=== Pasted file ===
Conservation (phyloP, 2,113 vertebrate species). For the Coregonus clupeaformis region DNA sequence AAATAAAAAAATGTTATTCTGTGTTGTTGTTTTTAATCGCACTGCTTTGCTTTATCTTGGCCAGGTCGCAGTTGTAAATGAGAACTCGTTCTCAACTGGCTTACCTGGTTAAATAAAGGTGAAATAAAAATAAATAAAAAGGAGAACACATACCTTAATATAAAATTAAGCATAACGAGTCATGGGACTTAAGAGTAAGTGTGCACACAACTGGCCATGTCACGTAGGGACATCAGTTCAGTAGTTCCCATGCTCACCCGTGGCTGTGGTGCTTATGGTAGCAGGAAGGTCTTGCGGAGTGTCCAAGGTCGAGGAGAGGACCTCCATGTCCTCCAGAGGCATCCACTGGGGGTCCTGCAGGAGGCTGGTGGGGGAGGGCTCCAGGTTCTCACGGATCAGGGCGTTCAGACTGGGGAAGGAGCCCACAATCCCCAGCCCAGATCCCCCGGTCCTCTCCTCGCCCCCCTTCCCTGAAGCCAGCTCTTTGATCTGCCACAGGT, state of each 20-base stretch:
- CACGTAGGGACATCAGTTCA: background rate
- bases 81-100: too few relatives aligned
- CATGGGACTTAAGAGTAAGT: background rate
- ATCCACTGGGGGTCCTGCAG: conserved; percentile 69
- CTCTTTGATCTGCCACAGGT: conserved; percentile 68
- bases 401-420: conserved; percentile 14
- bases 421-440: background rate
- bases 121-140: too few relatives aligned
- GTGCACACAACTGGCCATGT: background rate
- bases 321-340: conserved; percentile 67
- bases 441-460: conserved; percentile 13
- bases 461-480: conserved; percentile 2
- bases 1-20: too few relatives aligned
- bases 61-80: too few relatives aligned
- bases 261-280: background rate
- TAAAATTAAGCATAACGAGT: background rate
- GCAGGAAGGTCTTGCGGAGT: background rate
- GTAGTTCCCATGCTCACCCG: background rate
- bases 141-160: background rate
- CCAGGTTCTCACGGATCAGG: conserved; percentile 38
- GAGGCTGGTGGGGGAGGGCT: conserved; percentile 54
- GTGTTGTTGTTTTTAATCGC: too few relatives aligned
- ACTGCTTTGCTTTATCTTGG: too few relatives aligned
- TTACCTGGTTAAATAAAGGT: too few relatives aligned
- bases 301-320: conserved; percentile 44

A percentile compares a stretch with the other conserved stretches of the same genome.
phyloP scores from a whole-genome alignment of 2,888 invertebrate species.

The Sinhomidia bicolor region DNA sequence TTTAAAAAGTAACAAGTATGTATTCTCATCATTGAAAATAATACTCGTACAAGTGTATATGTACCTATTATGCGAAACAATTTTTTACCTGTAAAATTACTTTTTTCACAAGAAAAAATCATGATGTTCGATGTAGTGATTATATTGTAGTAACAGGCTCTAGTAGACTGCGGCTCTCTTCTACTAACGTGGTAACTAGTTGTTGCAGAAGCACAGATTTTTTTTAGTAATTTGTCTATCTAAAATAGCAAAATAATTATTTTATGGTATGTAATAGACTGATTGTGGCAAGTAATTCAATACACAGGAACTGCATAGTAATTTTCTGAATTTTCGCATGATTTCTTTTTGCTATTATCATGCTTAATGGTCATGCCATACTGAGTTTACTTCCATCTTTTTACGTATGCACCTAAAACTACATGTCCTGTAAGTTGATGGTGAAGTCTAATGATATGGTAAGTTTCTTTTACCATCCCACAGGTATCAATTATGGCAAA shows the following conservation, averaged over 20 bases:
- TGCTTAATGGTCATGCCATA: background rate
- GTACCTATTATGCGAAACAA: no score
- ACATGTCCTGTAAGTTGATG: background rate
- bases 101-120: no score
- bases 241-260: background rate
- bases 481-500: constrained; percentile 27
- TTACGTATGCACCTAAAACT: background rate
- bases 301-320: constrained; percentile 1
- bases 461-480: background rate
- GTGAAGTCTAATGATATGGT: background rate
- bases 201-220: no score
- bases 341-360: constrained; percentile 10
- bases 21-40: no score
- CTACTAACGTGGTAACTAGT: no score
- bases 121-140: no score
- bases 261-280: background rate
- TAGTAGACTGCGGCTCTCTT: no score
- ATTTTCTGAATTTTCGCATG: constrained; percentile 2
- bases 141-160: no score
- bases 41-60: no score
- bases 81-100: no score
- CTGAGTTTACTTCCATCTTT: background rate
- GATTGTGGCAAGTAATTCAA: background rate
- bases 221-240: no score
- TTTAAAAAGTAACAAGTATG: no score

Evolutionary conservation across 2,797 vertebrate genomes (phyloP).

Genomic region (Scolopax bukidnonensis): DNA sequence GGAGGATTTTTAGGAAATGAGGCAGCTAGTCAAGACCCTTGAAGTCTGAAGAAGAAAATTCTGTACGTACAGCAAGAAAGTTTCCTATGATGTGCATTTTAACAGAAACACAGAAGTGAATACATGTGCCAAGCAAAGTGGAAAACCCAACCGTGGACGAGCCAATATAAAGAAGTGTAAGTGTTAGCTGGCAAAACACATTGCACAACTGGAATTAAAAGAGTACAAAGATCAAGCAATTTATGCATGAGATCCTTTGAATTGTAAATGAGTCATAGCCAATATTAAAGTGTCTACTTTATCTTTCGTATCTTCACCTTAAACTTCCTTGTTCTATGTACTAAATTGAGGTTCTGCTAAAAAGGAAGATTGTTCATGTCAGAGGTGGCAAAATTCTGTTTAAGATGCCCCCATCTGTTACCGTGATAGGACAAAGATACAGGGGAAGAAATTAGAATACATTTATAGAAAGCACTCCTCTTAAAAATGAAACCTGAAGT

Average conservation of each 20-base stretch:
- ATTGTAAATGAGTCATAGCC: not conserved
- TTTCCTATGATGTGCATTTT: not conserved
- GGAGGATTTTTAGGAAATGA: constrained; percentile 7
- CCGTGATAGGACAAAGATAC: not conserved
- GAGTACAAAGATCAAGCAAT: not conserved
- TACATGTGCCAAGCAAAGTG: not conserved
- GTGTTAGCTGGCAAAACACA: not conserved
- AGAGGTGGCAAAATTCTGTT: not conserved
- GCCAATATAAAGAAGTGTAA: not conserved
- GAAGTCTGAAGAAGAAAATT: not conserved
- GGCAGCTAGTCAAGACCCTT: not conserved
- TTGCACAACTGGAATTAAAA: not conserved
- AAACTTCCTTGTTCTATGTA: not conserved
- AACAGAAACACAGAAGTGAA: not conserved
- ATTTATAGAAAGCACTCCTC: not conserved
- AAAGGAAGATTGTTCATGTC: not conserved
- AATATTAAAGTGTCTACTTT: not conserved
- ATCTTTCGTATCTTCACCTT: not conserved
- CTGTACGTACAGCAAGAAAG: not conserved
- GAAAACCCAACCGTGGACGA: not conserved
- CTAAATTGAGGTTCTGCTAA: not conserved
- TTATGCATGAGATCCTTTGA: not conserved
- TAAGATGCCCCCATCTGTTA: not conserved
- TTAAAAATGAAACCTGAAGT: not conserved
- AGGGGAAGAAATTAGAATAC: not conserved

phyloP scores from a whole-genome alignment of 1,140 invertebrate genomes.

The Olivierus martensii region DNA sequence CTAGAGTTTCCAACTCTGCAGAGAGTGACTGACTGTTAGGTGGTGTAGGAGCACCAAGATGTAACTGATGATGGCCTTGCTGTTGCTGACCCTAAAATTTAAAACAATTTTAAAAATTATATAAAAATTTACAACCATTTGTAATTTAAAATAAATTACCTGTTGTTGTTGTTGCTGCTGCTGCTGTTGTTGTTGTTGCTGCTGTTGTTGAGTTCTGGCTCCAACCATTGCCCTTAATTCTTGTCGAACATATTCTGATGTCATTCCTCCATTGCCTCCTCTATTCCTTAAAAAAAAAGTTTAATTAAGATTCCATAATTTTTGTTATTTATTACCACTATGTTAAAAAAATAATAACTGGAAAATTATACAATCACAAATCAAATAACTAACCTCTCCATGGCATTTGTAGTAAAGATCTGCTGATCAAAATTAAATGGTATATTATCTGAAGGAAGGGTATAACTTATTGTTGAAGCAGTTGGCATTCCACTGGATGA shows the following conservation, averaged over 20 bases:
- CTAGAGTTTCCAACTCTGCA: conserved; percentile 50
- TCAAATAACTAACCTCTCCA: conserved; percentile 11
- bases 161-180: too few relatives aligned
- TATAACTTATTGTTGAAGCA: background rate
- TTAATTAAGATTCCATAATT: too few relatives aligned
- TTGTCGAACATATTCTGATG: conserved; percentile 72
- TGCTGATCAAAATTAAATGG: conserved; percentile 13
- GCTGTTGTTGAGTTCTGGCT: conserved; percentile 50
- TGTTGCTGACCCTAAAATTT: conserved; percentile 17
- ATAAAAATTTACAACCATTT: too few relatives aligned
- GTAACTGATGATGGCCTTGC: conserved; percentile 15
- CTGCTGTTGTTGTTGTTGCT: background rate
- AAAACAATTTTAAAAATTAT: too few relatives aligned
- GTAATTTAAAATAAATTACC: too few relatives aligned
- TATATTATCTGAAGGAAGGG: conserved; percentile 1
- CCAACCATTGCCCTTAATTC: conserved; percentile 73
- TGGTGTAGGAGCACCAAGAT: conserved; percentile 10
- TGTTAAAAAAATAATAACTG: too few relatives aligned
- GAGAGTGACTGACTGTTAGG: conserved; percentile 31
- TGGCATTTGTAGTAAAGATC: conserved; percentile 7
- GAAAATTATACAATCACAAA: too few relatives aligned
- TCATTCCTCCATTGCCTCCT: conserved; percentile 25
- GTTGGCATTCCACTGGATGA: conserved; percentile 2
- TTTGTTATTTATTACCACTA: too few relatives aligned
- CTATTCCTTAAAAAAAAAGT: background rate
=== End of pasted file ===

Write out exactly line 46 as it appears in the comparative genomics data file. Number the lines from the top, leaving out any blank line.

- TAGTAGACTGCGGCTCTCTT: no score